• Over time, you may evaluate your journal and find that being called a name (such as selfish) is a trigger for your anger.
  4. Put together an anger management plan. Once you begin to identify triggers to your anger, [7] you can make a plan for dealing with those triggers. Using the strategies for controlling anger listed in Part 1 can help, along with scripting an if-then response ahead of time.
    • For example, you may know that you are going to visit your mother-in-law, who makes disparaging remarks about your parenting style. You could decide ahead of time, “if she makes a comment about my parenting, I will calmly tell her that I appreciate her input, but I am going to make decisions about the way that I parent regardless of how she feels about those opinions.” You may also decide that you will leave the room or even pack up and go home if you feel that your anger is growing.
  5. Practice assertive expression of your anger.[8] People using assertive expression of anger acknowledge the needs of both parties involved in a disagreement. [9] To practice assertive expression, you should stick to the facts involved (not exaggerated by emotion), communicate requests (rather than demands) in a respectful way, communicate clearly, and express your feelings effectively.
    • This approach differs from passive expression, which involves being angry without saying anything, and aggressive expression, which generally manifests as an explosion or outburst that generally seems disproportionate to the problem. [9]
    • For example, if you are angered by a coworker playing music loudly every day while you are trying to work, you could say, “I understand that you enjoy listening to music while you are working, but the music makes it difficult for me to focus on my work. I would like to request that you use headphones instead of playing the music aloud so that it is not a distraction to your coworkers and so that we can all have a pleasant work environment.”
  6. Find a local anger management program. Anger management programs can help you learn to deal with anger and control your emotions healthily. [10] Attending a group class can help you feel as though you are not alone in your situation, and many people find that peer groups are as helpful as individual therapy for some kinds of problems.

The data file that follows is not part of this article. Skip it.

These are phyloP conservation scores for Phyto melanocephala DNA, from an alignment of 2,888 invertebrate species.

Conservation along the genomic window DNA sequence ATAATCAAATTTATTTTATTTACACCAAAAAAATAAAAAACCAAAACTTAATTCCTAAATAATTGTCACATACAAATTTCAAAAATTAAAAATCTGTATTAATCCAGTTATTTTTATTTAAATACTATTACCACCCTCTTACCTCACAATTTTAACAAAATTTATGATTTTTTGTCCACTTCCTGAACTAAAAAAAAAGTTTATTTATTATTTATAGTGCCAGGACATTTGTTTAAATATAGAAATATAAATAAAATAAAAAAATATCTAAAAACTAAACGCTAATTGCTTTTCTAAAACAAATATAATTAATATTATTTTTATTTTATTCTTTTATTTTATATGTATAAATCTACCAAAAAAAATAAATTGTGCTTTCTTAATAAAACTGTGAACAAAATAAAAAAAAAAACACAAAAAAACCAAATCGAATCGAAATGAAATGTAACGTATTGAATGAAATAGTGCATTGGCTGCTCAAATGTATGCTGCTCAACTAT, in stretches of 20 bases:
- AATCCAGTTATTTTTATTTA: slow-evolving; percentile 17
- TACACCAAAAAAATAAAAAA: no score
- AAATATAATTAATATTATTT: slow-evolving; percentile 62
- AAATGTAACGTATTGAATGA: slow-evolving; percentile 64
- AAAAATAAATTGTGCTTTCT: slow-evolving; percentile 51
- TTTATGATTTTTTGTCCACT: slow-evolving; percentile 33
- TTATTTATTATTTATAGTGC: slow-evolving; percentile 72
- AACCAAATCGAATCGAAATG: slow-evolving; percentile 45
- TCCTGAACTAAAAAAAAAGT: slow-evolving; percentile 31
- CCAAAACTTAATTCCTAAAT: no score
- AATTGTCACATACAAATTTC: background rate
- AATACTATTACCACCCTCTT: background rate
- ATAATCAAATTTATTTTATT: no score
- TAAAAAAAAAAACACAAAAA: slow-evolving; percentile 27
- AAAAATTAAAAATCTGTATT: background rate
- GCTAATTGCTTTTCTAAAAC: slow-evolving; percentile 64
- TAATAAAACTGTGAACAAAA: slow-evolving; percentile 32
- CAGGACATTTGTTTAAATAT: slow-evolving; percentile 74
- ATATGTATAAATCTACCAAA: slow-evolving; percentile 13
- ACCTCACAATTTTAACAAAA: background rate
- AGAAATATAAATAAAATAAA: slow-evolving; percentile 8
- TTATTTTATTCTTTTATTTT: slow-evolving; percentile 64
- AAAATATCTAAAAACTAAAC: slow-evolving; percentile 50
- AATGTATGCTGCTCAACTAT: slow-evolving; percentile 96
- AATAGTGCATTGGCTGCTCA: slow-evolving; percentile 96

• To find an anger management program that is right for you, try searching online for “anger management class” plus the name of your city, state, or region. You can also include search terms like “for teens” or “for PTSD” to find a group tailored to your specific situation.
    • You can also look for appropriate programs by asking your physician or therapist, or consulting the self-improvement course offerings at your local community center.
  7. See a mental health professional. If your anger has progressed to the point that it's interfering with your day-to-day life or your ability to maintain positive relationships, see a therapist. He or she can assess the root of your problem and whether or not you require therapy, medication, or some combination of both. A therapist can give you relaxation techniques to use in situations that make you feel angry. She can help you develop emotional coping skills and communication training. [11]
    • You can search for a therapist specializing in anger management in North America here and in the United Kingdom here.

Controlling Anger in the Moment

  1. Take a break as soon as you recognize that you're angry. You can take a break by stopping what you're doing, getting away from whatever is irritating you, and/or just taking a breather. Getting away from whatever is upsetting you will make it infinitely easier to calm down.
    • Remember that you do not have to respond to a situation immediately. You can count to 10 or even say “I will think about it and get back to you” to give yourself additional time to cool down as necessary.[12]
    • If you're angry at work, go to a room or step outside for a moment. If you're driving to work, consider sitting in your car so that you're in a space you own.
    • If you're upset at home, go to a single-occupancy space (such as the bathroom) or for a walk or go for a walk with someone you trust or that can help you.
  2. Let yourself feel angry. It is perfectly normal to experience emotions such as anger. Allowing yourself a little time and space to feel angry may help you accept the anger and move on. Once you move on, you can stop returning to the anger and reliving the reason that you were angry.[13]
    • To allow yourself to experience your anger, think about locating it in your body. Do you feel anger in your stomach? In your clenched fists? Find your anger, let it be, then let it go.
  3. Breathe deeply. If your heart hammers with rage, slow it down by controlling your breathing. Deep breathing is one of the most important steps in meditation, which can contribute to controlling emotions. [14] Even if you do not fully “meditate,” using deep breathing techniques can offer similar benefits. [15]
    • Count to three as you inhale, hold the breath in your lungs for three more seconds, and count to three again as you exhale. Focus only on the numbers as you do this.